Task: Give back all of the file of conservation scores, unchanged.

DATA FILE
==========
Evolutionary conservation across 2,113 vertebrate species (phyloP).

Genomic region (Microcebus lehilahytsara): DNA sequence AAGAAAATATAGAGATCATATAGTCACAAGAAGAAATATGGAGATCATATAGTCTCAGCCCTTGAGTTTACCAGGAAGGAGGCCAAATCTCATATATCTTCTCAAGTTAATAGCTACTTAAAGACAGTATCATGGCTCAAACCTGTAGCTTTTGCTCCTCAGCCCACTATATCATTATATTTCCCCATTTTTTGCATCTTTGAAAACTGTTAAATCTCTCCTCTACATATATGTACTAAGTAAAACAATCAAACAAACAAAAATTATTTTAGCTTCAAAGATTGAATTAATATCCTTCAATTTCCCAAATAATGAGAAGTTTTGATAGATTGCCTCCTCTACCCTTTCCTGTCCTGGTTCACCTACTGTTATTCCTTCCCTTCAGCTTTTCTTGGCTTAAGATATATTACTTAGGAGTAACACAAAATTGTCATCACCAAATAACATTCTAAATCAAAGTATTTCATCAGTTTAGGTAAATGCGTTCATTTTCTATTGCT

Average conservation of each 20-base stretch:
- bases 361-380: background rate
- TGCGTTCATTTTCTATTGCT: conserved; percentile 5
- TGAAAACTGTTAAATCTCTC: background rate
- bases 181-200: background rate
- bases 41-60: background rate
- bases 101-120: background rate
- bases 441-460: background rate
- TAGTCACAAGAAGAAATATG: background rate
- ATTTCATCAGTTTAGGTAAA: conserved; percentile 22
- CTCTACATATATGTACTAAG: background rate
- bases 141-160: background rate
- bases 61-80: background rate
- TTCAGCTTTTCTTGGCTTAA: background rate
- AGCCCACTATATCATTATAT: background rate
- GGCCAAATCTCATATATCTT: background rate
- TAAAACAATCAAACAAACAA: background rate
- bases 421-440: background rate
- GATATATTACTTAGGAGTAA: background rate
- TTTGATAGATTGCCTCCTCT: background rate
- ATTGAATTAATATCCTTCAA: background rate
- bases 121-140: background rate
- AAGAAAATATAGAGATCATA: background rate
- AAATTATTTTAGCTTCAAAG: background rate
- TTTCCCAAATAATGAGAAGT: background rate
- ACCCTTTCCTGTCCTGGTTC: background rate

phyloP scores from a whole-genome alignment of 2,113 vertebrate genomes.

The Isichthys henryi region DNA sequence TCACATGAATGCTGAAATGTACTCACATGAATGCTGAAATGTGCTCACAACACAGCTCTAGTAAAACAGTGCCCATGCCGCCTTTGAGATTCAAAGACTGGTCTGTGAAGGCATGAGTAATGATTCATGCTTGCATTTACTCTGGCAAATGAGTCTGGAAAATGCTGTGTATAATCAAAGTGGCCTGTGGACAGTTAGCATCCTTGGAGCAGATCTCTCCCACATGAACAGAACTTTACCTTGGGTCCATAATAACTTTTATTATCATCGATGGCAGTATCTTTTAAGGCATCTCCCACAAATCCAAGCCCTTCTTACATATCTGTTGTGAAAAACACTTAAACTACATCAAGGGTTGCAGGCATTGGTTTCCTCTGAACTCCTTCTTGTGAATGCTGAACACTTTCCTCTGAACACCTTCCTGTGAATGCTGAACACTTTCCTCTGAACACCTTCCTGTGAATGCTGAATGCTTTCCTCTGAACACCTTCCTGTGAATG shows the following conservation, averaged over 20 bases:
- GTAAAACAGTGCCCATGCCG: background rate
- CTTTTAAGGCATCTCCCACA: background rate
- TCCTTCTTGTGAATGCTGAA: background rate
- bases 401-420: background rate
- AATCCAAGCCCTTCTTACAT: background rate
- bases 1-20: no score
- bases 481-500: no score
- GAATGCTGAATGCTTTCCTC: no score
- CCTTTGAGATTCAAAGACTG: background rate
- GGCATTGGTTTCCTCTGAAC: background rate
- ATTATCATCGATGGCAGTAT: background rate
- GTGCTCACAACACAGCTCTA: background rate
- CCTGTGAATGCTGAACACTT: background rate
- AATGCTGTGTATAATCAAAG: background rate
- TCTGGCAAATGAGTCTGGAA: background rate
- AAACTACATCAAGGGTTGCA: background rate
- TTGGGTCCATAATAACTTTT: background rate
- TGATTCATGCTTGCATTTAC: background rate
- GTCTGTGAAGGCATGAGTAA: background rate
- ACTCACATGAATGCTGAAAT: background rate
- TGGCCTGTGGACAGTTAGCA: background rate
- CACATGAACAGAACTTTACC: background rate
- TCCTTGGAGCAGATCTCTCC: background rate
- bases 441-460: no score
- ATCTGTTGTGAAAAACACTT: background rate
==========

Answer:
Evolutionary conservation across 2,113 vertebrate species (phyloP).

Genomic region (Microcebus lehilahytsara): DNA sequence AAGAAAATATAGAGATCATATAGTCACAAGAAGAAATATGGAGATCATATAGTCTCAGCCCTTGAGTTTACCAGGAAGGAGGCCAAATCTCATATATCTTCTCAAGTTAATAGCTACTTAAAGACAGTATCATGGCTCAAACCTGTAGCTTTTGCTCCTCAGCCCACTATATCATTATATTTCCCCATTTTTTGCATCTTTGAAAACTGTTAAATCTCTCCTCTACATATATGTACTAAGTAAAACAATCAAACAAACAAAAATTATTTTAGCTTCAAAGATTGAATTAATATCCTTCAATTTCCCAAATAATGAGAAGTTTTGATAGATTGCCTCCTCTACCCTTTCCTGTCCTGGTTCACCTACTGTTATTCCTTCCCTTCAGCTTTTCTTGGCTTAAGATATATTACTTAGGAGTAACACAAAATTGTCATCACCAAATAACATTCTAAATCAAAGTATTTCATCAGTTTAGGTAAATGCGTTCATTTTCTATTGCT

Average conservation of each 20-base stretch:
- bases 361-380: background rate
- TGCGTTCATTTTCTATTGCT: conserved; percentile 5
- TGAAAACTGTTAAATCTCTC: background rate
- bases 181-200: background rate
- bases 41-60: background rate
- bases 101-120: background rate
- bases 441-460: background rate
- TAGTCACAAGAAGAAATATG: background rate
- ATTTCATCAGTTTAGGTAAA: conserved; percentile 22
- CTCTACATATATGTACTAAG: background rate
- bases 141-160: background rate
- bases 61-80: background rate
- TTCAGCTTTTCTTGGCTTAA: background rate
- AGCCCACTATATCATTATAT: background rate
- GGCCAAATCTCATATATCTT: background rate
- TAAAACAATCAAACAAACAA: background rate
- bases 421-440: background rate
- GATATATTACTTAGGAGTAA: background rate
- TTTGATAGATTGCCTCCTCT: background rate
- ATTGAATTAATATCCTTCAA: background rate
- bases 121-140: background rate
- AAGAAAATATAGAGATCATA: background rate
- AAATTATTTTAGCTTCAAAG: background rate
- TTTCCCAAATAATGAGAAGT: background rate
- ACCCTTTCCTGTCCTGGTTC: background rate

phyloP scores from a whole-genome alignment of 2,113 vertebrate genomes.

The Isichthys henryi region DNA sequence TCACATGAATGCTGAAATGTACTCACATGAATGCTGAAATGTGCTCACAACACAGCTCTAGTAAAACAGTGCCCATGCCGCCTTTGAGATTCAAAGACTGGTCTGTGAAGGCATGAGTAATGATTCATGCTTGCATTTACTCTGGCAAATGAGTCTGGAAAATGCTGTGTATAATCAAAGTGGCCTGTGGACAGTTAGCATCCTTGGAGCAGATCTCTCCCACATGAACAGAACTTTACCTTGGGTCCATAATAACTTTTATTATCATCGATGGCAGTATCTTTTAAGGCATCTCCCACAAATCCAAGCCCTTCTTACATATCTGTTGTGAAAAACACTTAAACTACATCAAGGGTTGCAGGCATTGGTTTCCTCTGAACTCCTTCTTGTGAATGCTGAACACTTTCCTCTGAACACCTTCCTGTGAATGCTGAACACTTTCCTCTGAACACCTTCCTGTGAATGCTGAATGCTTTCCTCTGAACACCTTCCTGTGAATG shows the following conservation, averaged over 20 bases:
- GTAAAACAGTGCCCATGCCG: background rate
- CTTTTAAGGCATCTCCCACA: background rate
- TCCTTCTTGTGAATGCTGAA: background rate
- bases 401-420: background rate
- AATCCAAGCCCTTCTTACAT: background rate
- bases 1-20: no score
- bases 481-500: no score
- GAATGCTGAATGCTTTCCTC: no score
- CCTTTGAGATTCAAAGACTG: background rate
- GGCATTGGTTTCCTCTGAAC: background rate
- ATTATCATCGATGGCAGTAT: background rate
- GTGCTCACAACACAGCTCTA: background rate
- CCTGTGAATGCTGAACACTT: background rate
- AATGCTGTGTATAATCAAAG: background rate
- TCTGGCAAATGAGTCTGGAA: background rate
- AAACTACATCAAGGGTTGCA: background rate
- TTGGGTCCATAATAACTTTT: background rate
- TGATTCATGCTTGCATTTAC: background rate
- GTCTGTGAAGGCATGAGTAA: background rate
- ACTCACATGAATGCTGAAAT: background rate
- TGGCCTGTGGACAGTTAGCA: background rate
- CACATGAACAGAACTTTACC: background rate
- TCCTTGGAGCAGATCTCTCC: background rate
- bases 441-460: no score
- ATCTGTTGTGAAAAACACTT: background rate